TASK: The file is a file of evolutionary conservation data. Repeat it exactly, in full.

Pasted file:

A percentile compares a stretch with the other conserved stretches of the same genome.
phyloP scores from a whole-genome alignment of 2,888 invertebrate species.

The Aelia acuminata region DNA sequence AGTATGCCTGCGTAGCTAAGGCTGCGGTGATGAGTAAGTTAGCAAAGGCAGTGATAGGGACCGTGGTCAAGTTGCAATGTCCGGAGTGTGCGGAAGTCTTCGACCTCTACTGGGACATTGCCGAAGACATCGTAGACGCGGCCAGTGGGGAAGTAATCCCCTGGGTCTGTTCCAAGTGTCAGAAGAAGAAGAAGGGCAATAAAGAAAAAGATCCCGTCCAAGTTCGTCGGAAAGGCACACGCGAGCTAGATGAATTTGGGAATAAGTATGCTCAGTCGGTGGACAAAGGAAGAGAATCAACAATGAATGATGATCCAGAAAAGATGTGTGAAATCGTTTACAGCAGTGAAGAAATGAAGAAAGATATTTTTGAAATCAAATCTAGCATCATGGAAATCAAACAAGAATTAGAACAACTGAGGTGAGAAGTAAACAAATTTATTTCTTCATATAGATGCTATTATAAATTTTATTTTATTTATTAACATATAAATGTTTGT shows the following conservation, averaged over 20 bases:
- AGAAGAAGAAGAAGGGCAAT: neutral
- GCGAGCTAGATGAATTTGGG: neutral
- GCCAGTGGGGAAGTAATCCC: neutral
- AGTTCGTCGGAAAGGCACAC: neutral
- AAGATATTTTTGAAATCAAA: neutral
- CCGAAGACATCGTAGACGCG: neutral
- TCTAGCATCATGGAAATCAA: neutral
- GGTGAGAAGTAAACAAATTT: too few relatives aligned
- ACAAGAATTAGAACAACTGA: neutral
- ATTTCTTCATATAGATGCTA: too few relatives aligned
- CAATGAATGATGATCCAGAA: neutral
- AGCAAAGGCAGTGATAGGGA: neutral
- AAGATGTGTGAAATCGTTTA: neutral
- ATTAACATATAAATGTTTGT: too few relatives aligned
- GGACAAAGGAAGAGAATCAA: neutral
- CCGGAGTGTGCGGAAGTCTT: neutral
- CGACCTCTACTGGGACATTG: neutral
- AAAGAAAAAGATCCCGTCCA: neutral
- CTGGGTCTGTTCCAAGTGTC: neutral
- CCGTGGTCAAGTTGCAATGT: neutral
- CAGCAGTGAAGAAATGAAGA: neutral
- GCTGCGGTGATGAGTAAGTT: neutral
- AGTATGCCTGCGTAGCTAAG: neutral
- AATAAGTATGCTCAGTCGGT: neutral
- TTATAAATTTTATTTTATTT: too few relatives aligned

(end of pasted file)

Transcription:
A percentile compares a stretch with the other conserved stretches of the same genome.
phyloP scores from a whole-genome alignment of 2,888 invertebrate species.

The Aelia acuminata region DNA sequence AGTATGCCTGCGTAGCTAAGGCTGCGGTGATGAGTAAGTTAGCAAAGGCAGTGATAGGGACCGTGGTCAAGTTGCAATGTCCGGAGTGTGCGGAAGTCTTCGACCTCTACTGGGACATTGCCGAAGACATCGTAGACGCGGCCAGTGGGGAAGTAATCCCCTGGGTCTGTTCCAAGTGTCAGAAGAAGAAGAAGGGCAATAAAGAAAAAGATCCCGTCCAAGTTCGTCGGAAAGGCACACGCGAGCTAGATGAATTTGGGAATAAGTATGCTCAGTCGGTGGACAAAGGAAGAGAATCAACAATGAATGATGATCCAGAAAAGATGTGTGAAATCGTTTACAGCAGTGAAGAAATGAAGAAAGATATTTTTGAAATCAAATCTAGCATCATGGAAATCAAACAAGAATTAGAACAACTGAGGTGAGAAGTAAACAAATTTATTTCTTCATATAGATGCTATTATAAATTTTATTTTATTTATTAACATATAAATGTTTGT shows the following conservation, averaged over 20 bases:
- AGAAGAAGAAGAAGGGCAAT: neutral
- GCGAGCTAGATGAATTTGGG: neutral
- GCCAGTGGGGAAGTAATCCC: neutral
- AGTTCGTCGGAAAGGCACAC: neutral
- AAGATATTTTTGAAATCAAA: neutral
- CCGAAGACATCGTAGACGCG: neutral
- TCTAGCATCATGGAAATCAA: neutral
- GGTGAGAAGTAAACAAATTT: too few relatives aligned
- ACAAGAATTAGAACAACTGA: neutral
- ATTTCTTCATATAGATGCTA: too few relatives aligned
- CAATGAATGATGATCCAGAA: neutral
- AGCAAAGGCAGTGATAGGGA: neutral
- AAGATGTGTGAAATCGTTTA: neutral
- ATTAACATATAAATGTTTGT: too few relatives aligned
- GGACAAAGGAAGAGAATCAA: neutral
- CCGGAGTGTGCGGAAGTCTT: neutral
- CGACCTCTACTGGGACATTG: neutral
- AAAGAAAAAGATCCCGTCCA: neutral
- CTGGGTCTGTTCCAAGTGTC: neutral
- CCGTGGTCAAGTTGCAATGT: neutral
- CAGCAGTGAAGAAATGAAGA: neutral
- GCTGCGGTGATGAGTAAGTT: neutral
- AGTATGCCTGCGTAGCTAAG: neutral
- AATAAGTATGCTCAGTCGGT: neutral
- TTATAAATTTTATTTTATTT: too few relatives aligned